Journeying Home to Who You Are Inside

Let me tell you two stories. One story casts nomads, camels and overzealous souk owners – intertwined in elaborate plot lines of survival. But look beyond the exotic adventure and you’ll find a journey far more mysterious. The second story doesn't involve traveling across the world, but rather, looking into the deep recesses of your soul.

The Ultimate Journey Home

Jon Kabat-Zinn said it best, “Wherever You Go, There You Are.” The journey of discovering who we are is the ultimate journey of life. Our souls are housed in this sack-of-skin we call the body. No matter where our bodies are, our soul is always here – existing through the experience of conscious awareness. Michael Singer, author of The Untethered Soul, describes consciousness through the practice of meditation:

When you contemplate the nature of Self, you are meditating. That is why meditation is the highest state. It is the return to the root of your being, the simple awareness of being aware. Once you become conscious of the consciousness itself, you attain a totally different state.

Through intentional mindfulness practice, we can begin to strengthen the awareness muscle -- awakening our felt sense of being alive. It's really surrendering to being within ourselves, without really doing much at all. As humans, we often seek experiences outside of ourselves, but the most courageous expedition is sitting with who we truly are.

I consider travel a spiritual experience for me, a way to connect with the heart of humanity by becoming immersed in the many cultures of the world. Recently, I took a Moroccan journey that opened my heart in unexpected ways. But whether you're traveling across the globe or just across town, we're all on a journey inward. And finding the true nature of our inner world is life's greatest journey.

This message was highlighted by a young souk owner I encountered in the winding medina of Fez one evening. His infectious energy captivated me and was the catalyst for a conversation about spirituality, purpose and the meaning of life. But one of his statements has been swirling around my consciousness ever since:

We all think we’re different but, really, the differences between humans are man-made.

As external differences melted away, we became heart connected in that moment, human-to-human. He was right. We're connected through our shared sense of being alive through love and suffering. As humans, we possess more similarities than differences. I was struck by his grounded wisdom, a gift that I’ll take with me as I continue trekking along my life's path.

Stillness and Silence: Our Greatest Teachers

Daily, we're inundated with stimulation from conversations with loved ones, noisy streets, pinging iPhones, crying children, demanding bosses -- the list is incessant. Without deliberate pauses throughout the day, we become engulfed by the rat race of life, trapped in a maze of never-ending expectations. The truth is, we can't sustain this pace and something's gotta give. Through the intentional act of sitting with life's difficult moments (stress, anxiety, sadness, etc), we gift ourselves space to feel the essence of being alive, of walking this earth as living, breathing human beings. And this means truly being with our suffering. Is it pretty? No. But life's messy and that very messiness is what makes life rich.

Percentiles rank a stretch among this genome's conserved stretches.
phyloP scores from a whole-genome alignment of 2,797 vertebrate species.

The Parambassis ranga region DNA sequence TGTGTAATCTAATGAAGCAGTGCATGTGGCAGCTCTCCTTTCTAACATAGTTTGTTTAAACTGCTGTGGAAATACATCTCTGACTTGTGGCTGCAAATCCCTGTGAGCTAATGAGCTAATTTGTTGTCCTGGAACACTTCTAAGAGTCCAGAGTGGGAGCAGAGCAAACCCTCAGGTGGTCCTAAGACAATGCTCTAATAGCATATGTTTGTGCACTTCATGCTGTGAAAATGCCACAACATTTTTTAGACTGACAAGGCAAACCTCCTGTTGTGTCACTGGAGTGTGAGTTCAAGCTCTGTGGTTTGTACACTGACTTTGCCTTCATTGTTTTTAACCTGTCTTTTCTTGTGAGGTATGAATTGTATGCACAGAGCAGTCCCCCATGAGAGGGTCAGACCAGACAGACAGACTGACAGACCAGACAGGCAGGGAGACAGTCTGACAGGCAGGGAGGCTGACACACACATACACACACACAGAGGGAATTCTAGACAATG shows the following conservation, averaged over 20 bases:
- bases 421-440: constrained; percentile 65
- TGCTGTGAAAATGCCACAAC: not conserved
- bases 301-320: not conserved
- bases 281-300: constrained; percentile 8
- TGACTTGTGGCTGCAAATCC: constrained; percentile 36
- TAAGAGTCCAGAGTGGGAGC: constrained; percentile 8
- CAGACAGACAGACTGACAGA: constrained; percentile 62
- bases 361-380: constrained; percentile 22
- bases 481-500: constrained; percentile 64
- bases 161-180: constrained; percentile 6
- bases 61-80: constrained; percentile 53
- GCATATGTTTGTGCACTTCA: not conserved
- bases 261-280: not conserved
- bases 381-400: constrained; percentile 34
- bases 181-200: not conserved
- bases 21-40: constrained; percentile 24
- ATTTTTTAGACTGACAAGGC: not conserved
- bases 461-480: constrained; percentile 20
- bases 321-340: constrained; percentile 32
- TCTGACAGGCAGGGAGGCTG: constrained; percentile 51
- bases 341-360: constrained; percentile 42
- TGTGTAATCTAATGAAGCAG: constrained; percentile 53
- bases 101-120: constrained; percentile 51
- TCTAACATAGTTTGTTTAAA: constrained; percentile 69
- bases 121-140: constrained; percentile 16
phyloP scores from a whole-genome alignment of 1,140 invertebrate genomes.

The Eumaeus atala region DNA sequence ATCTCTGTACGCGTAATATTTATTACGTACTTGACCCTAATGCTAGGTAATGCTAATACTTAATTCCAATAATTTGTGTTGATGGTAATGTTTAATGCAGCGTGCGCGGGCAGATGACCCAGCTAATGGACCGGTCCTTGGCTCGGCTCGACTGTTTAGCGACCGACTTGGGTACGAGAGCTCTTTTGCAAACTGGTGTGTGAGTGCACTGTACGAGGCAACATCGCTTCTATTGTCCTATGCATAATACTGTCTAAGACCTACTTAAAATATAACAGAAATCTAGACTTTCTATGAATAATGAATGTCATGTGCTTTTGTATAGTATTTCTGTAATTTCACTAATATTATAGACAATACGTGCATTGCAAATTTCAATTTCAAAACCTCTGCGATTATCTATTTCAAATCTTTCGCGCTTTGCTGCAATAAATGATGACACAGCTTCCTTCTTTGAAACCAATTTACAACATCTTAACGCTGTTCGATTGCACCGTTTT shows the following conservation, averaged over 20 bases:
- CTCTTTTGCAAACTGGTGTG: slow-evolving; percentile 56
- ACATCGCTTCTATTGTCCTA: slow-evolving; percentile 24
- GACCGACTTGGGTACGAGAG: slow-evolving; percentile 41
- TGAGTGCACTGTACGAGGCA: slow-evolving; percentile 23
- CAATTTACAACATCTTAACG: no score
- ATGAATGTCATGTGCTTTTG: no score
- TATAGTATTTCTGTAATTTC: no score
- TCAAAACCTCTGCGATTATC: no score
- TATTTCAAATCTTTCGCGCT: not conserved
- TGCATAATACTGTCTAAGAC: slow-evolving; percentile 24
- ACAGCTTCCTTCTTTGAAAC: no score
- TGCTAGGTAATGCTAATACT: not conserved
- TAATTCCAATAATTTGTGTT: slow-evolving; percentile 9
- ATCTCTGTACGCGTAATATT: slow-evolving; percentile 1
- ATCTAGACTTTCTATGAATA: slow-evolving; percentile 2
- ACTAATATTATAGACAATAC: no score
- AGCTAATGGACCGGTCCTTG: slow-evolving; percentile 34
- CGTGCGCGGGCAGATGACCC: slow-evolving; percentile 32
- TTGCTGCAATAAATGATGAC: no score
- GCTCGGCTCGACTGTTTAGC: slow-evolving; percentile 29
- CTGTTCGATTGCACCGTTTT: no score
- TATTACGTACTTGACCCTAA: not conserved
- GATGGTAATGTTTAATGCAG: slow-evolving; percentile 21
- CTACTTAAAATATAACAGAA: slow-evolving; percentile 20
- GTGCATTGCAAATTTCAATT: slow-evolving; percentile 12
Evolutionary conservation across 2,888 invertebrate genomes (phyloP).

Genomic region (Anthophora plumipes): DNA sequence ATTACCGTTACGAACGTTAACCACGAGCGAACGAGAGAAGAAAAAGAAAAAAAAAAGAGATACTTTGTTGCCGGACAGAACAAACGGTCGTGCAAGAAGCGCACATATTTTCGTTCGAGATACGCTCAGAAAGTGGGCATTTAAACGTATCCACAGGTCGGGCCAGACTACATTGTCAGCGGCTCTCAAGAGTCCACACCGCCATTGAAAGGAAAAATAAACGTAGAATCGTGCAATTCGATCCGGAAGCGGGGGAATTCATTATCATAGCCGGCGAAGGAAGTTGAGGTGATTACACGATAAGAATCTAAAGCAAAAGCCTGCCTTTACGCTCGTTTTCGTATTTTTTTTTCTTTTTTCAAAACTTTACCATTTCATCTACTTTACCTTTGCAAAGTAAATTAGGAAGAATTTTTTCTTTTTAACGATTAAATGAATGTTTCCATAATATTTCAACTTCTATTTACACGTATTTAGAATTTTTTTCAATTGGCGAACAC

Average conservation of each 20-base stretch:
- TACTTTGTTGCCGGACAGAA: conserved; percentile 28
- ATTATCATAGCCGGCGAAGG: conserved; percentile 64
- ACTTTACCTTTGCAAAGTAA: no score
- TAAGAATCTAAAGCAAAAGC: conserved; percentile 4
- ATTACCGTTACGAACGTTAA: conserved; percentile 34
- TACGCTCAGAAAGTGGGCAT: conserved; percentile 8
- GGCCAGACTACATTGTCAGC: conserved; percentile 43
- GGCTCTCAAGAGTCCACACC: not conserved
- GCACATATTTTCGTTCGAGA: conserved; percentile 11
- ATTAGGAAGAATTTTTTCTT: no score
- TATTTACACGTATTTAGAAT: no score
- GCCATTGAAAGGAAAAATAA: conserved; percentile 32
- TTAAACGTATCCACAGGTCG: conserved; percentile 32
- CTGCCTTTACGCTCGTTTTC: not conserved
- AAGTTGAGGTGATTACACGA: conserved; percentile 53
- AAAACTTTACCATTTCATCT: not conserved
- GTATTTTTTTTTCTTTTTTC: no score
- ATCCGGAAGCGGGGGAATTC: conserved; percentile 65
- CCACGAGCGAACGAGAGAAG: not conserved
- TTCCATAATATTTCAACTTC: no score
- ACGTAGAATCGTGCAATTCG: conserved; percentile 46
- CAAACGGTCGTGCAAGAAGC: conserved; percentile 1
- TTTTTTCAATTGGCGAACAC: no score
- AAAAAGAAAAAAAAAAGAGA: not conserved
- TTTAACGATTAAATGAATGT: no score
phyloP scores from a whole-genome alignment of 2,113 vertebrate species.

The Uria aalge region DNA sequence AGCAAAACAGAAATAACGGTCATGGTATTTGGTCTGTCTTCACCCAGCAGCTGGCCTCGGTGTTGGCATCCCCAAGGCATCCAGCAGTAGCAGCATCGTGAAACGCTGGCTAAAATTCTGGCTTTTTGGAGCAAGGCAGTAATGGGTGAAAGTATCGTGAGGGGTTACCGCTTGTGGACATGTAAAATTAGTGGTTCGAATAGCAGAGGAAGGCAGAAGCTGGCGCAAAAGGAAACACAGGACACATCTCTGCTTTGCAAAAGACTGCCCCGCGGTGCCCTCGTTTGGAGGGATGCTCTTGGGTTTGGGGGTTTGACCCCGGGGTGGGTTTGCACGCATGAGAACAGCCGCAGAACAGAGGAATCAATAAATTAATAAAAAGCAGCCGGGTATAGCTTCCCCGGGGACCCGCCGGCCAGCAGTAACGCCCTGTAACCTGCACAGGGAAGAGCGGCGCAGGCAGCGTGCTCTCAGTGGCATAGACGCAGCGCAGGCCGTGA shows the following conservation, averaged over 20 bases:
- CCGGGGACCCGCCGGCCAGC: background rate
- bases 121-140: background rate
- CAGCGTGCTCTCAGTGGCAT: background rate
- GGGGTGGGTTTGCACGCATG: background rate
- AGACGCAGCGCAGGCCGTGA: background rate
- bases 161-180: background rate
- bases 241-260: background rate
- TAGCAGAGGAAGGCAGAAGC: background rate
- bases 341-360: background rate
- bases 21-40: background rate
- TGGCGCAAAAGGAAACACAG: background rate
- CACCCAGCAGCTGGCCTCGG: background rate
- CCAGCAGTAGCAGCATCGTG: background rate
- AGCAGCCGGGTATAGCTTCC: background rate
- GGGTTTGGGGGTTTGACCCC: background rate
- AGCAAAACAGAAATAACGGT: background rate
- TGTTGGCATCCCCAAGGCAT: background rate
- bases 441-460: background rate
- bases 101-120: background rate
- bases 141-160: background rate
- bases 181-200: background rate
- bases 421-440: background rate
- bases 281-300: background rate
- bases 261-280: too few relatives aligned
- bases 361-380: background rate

Stillness and silence have become my wisest teachers. When I talk about stillness, I'm referring to the embodied experience of motionlessness while silence is the absence of sound. Through meditation and yoga, stillness and silence have taught me that despite the thoughts that float into my mind or the waves of emotion that I'm overcome with, I'm still here and I'm okay.

During my Moroccan journey, I camel trekked into the Saharan Desert with Berber guides. The silence was palpable. I could hear each rhythmic camel step, as their feet would sink slightly into the golden sand. I could feel the cyclical flow of my breath. And most of all, I embodied this expansive awareness of everything within my consciousness -- sights, smells, sounds, thoughts and feelings.

Perched on a dune at sunset one evening, I closed my eyes for meditation. My physical body was on this journey of a lifetime but, through the stillness and silence of my being, I continued that ultimate trek of getting to know my inner world. This means welcoming whatever enters the door of your consciousness -- the fear in your gut, love in your heart, anxiety in your throat, whatever emerges. That evening, I invited stillness and silence through the door of my being, welcoming them like dear old friends. They helped me become attuned to my spirit, at least in those few minutes, and I thanked them gratefully.

An invitation to reflect on your journey

As we wrap up another year, we're presented with an opportunity for reflection. What has this year's journey taught you? What challenges did you face and how did you cope with them? What intentions might you have for the New Year? I invite you to look inward. As you take stock of this past year, make a choice to rest in pure awareness of your present experience. Notice your thoughts, feelings and body sensations. You might see that wisdom emerges naturally from within. I invite you to give yourself the greatest gift of all -- being the compassionate guide of your own inner journey.

For more on exploring your life's journey through mindfulness, follow me on Instagram (@Mindful_Healer).


Lena Franklin